Discussing the civic public, Cook (1993) referred to it as the public realm, which covers public life – the workplace, law, economics, politics, intellectual and cultural life, where power is exercised. Again, Okigbo (2004:35) stated that the civic public realm is about the government and state apparatuses or organs; operates on amoral codes of behaviour; relies on the apparatuses of the formal state organ and has a more sophisticated bureaucratic structure. He stated that it is the domain of state politics and the public life of the community; the context of the political state, and requires the education of the citizenry in the spirit of the polity. He argued that although, the state is the major actor in the civic public realm, it “…does not act alone.There are other actors such as associations, political parties, and professional bodies, which operate along with the government in the political space” for synergy in a nation’s goal, but that is not the case in Africa as ethnic and self interest are the main concerns of many pulic office holders. The public office holders have abandoned coordination of citizenship education and mobilisation for national interest.

3.2.2 The Primordial Realm

The primordial realm refers “to the operations of natural and assumed kinship groupings such as the Igbo State Union, Afeniefre, Ohaneze, MOSOP, and the oldKaduna Mafia in Nigereia” (Okigbo, 2004:36) Cook (1993) refered to the primordial realm as the private domain. According to Okigbo (2004:36)

… the primordial public realm operates on moral codes of behaviour, which bind members of informal associations such as kinship and ethnic groups…

The net result of the slave trade and the failure of both the colonial and contemporary state to provide for the welfare of the individual created considerable distrust of the state, and elevated kinship structures to a high pedestal for succour, safety, welfare, and protection.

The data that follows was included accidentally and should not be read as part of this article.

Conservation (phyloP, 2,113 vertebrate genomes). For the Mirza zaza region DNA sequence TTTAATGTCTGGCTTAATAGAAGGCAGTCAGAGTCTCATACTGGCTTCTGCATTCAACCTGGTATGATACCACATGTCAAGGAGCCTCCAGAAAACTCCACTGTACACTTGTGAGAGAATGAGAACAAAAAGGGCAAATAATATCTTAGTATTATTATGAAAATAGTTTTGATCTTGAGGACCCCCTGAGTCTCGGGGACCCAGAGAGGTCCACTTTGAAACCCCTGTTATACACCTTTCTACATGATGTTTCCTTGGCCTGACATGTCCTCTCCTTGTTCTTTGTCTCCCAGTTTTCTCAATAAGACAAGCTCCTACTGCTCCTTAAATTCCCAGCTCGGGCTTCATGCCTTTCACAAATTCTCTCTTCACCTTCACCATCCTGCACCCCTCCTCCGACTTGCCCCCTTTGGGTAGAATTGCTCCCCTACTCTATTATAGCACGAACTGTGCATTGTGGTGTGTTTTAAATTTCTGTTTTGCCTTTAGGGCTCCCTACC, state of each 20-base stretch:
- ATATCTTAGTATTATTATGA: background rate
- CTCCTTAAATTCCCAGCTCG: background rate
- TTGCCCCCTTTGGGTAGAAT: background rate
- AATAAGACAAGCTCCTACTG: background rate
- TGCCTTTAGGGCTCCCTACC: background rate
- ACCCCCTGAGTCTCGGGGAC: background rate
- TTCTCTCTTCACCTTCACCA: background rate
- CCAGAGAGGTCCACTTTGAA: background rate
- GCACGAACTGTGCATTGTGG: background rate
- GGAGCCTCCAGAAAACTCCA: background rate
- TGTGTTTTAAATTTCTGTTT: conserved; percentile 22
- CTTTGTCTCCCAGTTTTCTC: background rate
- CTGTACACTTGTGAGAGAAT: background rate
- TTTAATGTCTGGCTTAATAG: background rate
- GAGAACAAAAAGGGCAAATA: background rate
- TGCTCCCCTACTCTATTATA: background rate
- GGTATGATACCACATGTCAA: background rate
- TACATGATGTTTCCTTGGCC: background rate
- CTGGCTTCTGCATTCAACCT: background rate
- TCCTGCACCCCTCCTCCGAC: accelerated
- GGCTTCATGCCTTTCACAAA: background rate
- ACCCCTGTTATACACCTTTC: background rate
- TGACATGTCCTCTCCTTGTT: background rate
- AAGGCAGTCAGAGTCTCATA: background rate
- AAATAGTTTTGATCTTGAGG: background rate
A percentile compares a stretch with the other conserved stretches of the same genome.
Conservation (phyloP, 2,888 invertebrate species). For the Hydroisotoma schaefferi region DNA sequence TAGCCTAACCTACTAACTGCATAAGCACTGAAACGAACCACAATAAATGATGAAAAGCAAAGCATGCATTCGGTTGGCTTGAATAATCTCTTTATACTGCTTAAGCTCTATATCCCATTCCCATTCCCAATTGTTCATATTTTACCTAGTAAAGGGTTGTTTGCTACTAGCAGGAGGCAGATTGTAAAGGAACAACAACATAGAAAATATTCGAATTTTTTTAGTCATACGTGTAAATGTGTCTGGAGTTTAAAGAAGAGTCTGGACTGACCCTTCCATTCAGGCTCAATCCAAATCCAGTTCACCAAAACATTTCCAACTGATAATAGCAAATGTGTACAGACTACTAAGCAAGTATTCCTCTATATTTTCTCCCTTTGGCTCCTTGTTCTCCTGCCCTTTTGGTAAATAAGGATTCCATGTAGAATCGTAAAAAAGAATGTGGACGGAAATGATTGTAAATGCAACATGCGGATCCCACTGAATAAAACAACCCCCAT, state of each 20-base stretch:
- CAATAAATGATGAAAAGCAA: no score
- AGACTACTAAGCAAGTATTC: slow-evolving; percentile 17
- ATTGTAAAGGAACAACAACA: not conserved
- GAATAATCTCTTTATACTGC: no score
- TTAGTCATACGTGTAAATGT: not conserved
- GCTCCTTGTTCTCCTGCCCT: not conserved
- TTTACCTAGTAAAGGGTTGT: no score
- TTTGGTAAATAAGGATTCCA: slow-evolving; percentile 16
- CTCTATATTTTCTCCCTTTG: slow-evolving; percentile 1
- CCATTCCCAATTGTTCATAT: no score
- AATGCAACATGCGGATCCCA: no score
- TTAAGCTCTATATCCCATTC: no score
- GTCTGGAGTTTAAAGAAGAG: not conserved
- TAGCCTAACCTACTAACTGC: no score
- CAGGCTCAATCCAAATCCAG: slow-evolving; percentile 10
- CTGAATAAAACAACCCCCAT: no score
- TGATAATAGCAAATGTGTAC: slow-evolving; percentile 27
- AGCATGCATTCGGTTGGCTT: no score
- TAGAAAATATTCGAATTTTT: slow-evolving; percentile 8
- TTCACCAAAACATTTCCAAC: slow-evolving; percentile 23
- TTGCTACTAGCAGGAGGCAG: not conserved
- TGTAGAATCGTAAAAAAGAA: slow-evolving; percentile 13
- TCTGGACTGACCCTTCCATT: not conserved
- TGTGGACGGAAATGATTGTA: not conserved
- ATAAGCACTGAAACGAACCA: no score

In Africa, people rely more on informal networks of kinship structure, ethnicity and sectional interests when they relocate or are vying for political positions than state apparatus.

Many members of informal networks major players in the public sphere who utilise their positions and influence to protect and promote the interest of their members and kinsmen; and obtain benefits from the government for their people. This may account for Okigbo’s (2004:36) assertion that “Many people are guided by primordial ethnic consideration in their public decisions.”

In the context of modern day communication, respect for the primordial public has become necessary for advocacy, social mobilisation and programme communication for any development intervention. One of the steps in popularising it is through the study of African communication systems, hence this unit and while the next unit is on African communication systems and African development.

4.0 CONCLUSION

The unit concludes that most Africans are two publics. The duality is caused by slave trade and indirect rule that resulted in distrust among Africans. Slave trade and indirect rule used state powers against the citizens which led the citizens to the use of social organisations to address their concerns. The social organisations were adjudged to have a human face compared to the state apparatus and hence cushioned the perceived harsh treatment given by the state.

5.0 SUMMARY

This unit examined the publics of African communication. It presented the two sides of an African and highlighted the reasons for primordial ethnic consideration in the public place.
Self Assessment Exercisei. Who are the publics of African communication?

6.0 TUTOR MARKED ASSIGNMENT

  1. Why are Africans two publics?

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AFRICA: PUBLICS, POPULAR CULTURE AND DEVELOPMENT